Skin Cancer incidence has been growing since the 1930's with current figures showing 6,000 people diagnosed and 1,600 dying in the UK alone every year.
One of the problems facing primary health care practitioners is that most do not have the specialist expertise to enable an accurate diagnosis of skin cancer so most patients are referred to specialist units in hospitals. As the vast majority of referrals are found to be non-malignant the diagnosis of skin cancer is costly to the NHS as specialists spend significant time on diagnosis.
This could soon be set to change thanks to a novel application by experts in photometric stereo imaging or 3D imaging at UWE's Machine Vision Laboratory, part of the Centre for Innovative Manufacturing and Machine Vision Systems (CIMMS). Dr Melvyn Smith, Director of CIMMS at UWE explains, “We produce a new low cost hand held skin analyser tool that will improve the vision of the clinician. We aim to make explicit the characteristics of the appearance of the skin that are not obvious to the naked eye. This will make it easier for a non specialist to make an early diagnosis.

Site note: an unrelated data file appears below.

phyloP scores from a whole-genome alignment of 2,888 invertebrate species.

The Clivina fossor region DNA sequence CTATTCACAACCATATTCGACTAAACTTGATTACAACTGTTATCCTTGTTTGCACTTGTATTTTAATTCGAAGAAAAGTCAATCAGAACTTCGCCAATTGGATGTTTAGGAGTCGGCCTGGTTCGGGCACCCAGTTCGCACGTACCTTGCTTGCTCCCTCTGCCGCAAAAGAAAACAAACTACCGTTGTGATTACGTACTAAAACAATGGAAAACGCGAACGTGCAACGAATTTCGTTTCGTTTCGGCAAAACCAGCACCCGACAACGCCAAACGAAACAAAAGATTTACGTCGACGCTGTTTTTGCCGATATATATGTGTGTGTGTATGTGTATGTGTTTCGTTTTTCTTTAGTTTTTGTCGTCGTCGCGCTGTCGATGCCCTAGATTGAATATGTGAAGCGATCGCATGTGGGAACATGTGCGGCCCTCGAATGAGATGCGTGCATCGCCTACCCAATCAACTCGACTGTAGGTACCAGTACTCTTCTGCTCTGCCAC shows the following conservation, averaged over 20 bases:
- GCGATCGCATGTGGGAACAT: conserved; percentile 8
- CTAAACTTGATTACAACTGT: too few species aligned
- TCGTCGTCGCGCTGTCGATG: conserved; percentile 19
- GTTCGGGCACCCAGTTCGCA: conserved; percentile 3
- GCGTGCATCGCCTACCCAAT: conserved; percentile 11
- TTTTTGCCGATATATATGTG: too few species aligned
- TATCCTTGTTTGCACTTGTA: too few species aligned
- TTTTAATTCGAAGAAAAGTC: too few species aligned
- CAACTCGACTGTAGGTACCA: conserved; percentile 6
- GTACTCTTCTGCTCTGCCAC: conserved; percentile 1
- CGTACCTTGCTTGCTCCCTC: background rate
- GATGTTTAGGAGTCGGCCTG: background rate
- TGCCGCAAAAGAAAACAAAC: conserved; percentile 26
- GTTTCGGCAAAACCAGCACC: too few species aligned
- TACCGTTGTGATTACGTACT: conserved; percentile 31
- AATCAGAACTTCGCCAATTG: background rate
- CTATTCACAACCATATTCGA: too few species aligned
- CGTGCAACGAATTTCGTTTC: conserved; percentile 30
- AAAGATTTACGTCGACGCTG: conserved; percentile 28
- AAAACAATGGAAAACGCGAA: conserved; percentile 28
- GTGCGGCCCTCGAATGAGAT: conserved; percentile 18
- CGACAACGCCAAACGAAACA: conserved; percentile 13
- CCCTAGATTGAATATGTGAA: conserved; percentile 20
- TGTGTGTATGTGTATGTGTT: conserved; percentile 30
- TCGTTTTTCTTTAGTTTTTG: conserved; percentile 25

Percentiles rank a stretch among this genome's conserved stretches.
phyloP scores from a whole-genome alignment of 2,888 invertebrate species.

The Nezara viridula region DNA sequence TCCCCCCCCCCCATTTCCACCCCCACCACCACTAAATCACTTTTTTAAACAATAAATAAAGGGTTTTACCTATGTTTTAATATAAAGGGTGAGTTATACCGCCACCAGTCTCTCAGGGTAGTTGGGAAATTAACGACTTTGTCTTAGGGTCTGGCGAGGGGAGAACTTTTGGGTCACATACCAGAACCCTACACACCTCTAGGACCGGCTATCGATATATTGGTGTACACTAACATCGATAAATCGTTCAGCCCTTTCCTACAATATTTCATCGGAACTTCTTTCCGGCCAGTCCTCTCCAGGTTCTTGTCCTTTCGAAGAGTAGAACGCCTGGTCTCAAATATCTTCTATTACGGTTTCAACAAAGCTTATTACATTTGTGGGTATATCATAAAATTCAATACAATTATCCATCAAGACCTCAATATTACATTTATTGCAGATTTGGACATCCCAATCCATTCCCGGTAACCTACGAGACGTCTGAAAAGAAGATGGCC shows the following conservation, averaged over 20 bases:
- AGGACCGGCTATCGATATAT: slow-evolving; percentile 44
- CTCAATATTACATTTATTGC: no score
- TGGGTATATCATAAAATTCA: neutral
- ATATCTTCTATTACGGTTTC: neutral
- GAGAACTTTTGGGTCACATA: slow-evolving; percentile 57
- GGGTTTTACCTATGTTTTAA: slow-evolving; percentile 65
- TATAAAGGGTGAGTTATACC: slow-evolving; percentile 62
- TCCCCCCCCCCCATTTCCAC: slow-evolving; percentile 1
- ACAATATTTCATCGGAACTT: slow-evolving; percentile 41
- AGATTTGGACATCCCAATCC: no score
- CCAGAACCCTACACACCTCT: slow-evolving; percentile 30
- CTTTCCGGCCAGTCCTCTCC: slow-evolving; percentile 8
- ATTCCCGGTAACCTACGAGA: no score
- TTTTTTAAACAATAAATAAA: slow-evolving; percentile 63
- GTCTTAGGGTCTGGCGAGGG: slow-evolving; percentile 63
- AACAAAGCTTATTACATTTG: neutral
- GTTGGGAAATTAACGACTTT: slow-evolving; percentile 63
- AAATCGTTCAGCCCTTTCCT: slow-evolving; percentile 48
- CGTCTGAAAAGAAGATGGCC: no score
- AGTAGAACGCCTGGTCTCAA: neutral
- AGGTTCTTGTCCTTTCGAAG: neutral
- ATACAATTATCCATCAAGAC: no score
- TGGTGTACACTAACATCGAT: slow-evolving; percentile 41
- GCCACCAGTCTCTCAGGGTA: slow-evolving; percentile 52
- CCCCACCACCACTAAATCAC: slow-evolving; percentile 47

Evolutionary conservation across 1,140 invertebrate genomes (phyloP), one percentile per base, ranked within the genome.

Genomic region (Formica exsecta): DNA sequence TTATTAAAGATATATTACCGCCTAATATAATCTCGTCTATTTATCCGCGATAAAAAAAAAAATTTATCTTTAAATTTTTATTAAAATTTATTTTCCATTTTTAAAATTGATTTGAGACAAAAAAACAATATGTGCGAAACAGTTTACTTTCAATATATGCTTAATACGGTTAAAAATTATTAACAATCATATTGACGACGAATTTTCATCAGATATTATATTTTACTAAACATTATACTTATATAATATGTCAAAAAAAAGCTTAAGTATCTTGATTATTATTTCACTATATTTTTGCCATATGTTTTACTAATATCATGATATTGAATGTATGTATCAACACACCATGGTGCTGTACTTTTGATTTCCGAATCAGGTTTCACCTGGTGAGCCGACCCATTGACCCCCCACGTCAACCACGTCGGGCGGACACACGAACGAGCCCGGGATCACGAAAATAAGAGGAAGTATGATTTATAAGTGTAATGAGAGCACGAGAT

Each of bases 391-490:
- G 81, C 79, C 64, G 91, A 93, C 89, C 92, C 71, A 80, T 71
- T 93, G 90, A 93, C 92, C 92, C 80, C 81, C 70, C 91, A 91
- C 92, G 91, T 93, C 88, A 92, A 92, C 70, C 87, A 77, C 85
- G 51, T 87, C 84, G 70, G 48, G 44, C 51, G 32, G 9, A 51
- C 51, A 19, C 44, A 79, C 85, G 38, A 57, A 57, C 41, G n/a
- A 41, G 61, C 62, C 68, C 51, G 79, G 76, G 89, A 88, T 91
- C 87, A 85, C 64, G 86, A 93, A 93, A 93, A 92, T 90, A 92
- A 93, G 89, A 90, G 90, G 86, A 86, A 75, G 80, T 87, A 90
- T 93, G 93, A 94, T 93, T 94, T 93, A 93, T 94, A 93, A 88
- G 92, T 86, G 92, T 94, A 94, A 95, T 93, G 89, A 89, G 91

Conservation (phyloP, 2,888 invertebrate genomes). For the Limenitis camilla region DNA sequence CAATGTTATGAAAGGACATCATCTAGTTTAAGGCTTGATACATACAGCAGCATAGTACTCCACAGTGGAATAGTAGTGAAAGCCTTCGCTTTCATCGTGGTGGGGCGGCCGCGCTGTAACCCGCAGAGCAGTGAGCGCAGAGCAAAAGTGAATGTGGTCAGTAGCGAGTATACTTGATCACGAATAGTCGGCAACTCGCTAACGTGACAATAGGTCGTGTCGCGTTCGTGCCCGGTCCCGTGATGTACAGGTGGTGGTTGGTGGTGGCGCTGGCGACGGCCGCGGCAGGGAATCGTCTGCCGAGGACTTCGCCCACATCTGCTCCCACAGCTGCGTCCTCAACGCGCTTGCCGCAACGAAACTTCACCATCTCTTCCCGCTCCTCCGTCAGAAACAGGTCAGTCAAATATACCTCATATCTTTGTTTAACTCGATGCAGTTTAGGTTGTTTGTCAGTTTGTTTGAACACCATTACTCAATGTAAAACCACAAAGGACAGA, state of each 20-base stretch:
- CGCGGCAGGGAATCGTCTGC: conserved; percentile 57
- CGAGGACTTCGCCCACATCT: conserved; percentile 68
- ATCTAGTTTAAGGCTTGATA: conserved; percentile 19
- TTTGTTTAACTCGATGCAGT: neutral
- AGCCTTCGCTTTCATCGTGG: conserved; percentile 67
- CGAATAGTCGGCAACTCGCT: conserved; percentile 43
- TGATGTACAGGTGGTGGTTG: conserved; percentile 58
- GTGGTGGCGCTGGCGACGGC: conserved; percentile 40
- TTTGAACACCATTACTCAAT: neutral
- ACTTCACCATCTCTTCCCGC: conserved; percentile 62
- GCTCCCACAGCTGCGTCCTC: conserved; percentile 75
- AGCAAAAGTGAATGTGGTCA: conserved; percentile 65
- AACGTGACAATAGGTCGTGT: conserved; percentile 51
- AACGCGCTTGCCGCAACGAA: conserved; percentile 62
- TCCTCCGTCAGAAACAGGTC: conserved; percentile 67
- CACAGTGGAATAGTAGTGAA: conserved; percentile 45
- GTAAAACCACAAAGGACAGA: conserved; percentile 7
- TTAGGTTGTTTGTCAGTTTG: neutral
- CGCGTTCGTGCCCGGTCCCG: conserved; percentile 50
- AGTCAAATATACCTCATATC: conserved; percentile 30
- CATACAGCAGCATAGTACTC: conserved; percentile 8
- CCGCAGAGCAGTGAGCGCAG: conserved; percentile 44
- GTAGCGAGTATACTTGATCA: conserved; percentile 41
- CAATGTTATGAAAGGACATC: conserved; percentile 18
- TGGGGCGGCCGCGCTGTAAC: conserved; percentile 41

“The skin analyser tool will also be useful in burns units as the 3D imaging will enable specialists to assess severity of burns through enabling clearer observation of burn depth. The tool builds on previous research by academics in CIMMS who developed a rather cumbersome tool some years ago. We aim to refine the principles adopted in the earlier model so that the imaging available to the practitioners is easier to observe.
“The 'Skin Analyser' prototype looks a little bit like a hair dryer which is positioned over the affected area of skin. A high resolution camera is directed at the skin and light shines from six different light sources surrounding the lense to give an illusion of 3 D when the image is observed on a computer screen via a USB link.”
MEDICA.de; Quelle: University of the West of England